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In later decades, the building housed metalwork and kitchen equipment supply businesses. Don DeLillo wrote Great Jones Street into the annals of American literature in 1973, when he named his third novel after the street. The book’s narrator-protagonist, a disillusioned rock star, Bucky Wunderlick, slums it in an apartment there: “I went to the room in Great Jones Street, a small crooked room, cold as a penny, looking out on warehouses, trucks and rubble.”

Mr. Warhol purchased 57 Great Jones Street in 1970 under the corporation name Factory Films Inc., according to a report by the New York City Landmarks Preservation Commission. In 1983, as he became a mentor to Mr. Basquiat, who was then a fast-rising art world star, Mr. Warhol rented the upstairs loft to him. In the next few years Mr. Basquiat produced works including “King Zulu” and “Riding With Death.”

“Jean-Michel called,” Mr. Warhol wrote in his diary on Sept. 5, 1983. “He’s afraid he’s just going to be a flash in the pan. And I told him not to worry, that he wouldn’t be. But then I got scared because he’s rented our building on Great Jones and what if he is a flash in the pan and doesn’t have the money to pay his rent?”

After Mr. Basquiat’s death, the building’s exterior became a mecca for street artists to leave tributes to him, and the site has been marked with renditions of his crown motif and “SAMO” graffiti tag ever since.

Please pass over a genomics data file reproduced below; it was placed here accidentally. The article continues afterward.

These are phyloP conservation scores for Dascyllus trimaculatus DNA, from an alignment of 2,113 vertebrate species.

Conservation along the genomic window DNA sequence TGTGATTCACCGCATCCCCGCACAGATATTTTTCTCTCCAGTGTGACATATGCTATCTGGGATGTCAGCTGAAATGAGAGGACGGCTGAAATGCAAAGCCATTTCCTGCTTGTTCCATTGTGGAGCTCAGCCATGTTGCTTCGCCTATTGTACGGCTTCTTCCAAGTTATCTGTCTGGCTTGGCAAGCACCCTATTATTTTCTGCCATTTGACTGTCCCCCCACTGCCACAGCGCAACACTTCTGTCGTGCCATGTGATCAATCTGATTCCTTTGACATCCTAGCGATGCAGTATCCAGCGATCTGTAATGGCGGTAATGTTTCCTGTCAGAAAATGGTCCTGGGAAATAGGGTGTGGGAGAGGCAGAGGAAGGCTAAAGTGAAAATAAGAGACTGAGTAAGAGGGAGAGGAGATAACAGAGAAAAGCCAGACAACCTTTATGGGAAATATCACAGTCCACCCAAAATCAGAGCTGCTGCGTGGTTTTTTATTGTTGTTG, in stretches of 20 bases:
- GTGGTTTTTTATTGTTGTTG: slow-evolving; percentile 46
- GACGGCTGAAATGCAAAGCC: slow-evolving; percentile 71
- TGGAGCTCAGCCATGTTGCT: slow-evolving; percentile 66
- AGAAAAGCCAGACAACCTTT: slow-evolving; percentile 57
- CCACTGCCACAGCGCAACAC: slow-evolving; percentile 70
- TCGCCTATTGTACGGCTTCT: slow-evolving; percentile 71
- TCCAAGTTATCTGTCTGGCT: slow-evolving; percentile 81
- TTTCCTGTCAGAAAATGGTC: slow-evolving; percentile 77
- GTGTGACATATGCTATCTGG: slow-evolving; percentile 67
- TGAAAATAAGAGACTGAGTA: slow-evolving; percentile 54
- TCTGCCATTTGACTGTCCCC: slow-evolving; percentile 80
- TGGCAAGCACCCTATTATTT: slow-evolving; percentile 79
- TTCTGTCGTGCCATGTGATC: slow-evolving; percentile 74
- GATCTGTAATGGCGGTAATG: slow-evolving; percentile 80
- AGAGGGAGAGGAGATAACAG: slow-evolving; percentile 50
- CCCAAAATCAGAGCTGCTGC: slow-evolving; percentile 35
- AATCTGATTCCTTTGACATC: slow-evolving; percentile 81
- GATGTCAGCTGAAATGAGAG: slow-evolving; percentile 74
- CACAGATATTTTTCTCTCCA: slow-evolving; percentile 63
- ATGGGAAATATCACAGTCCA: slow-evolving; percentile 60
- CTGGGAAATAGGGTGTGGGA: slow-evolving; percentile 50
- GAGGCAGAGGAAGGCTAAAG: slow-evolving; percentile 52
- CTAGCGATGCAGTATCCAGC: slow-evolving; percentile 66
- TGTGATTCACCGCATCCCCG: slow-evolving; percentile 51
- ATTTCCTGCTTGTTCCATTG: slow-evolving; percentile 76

The Warhol estate sold the building in the early 1990s. After that, as the gentrification of the neighborhood accelerated, and nightlife hot spots like B Bar and the Bowery Hotel thrived, a referral-only Japanese restaurant with no listed phone number, Bohemian, occupied the address. It was concealed, speakeasy-style, behind a butcher shop.

In 2022, the building was put on the rental market by Meridian Capital Group for $60,000 a month. Its landlord, according to property records, is the noted real estate appraiser Robert Von Ancken, whose services have been used by New York real estate families including the Trumps, the Helmsleys and the Zeckendorfs. Reached by phone, Mr. Von Ancken clarified that he had bought the building with his business partner, Leslie Garfield, who died last year, and that he now owns the property with Mr. Garfield’s family.

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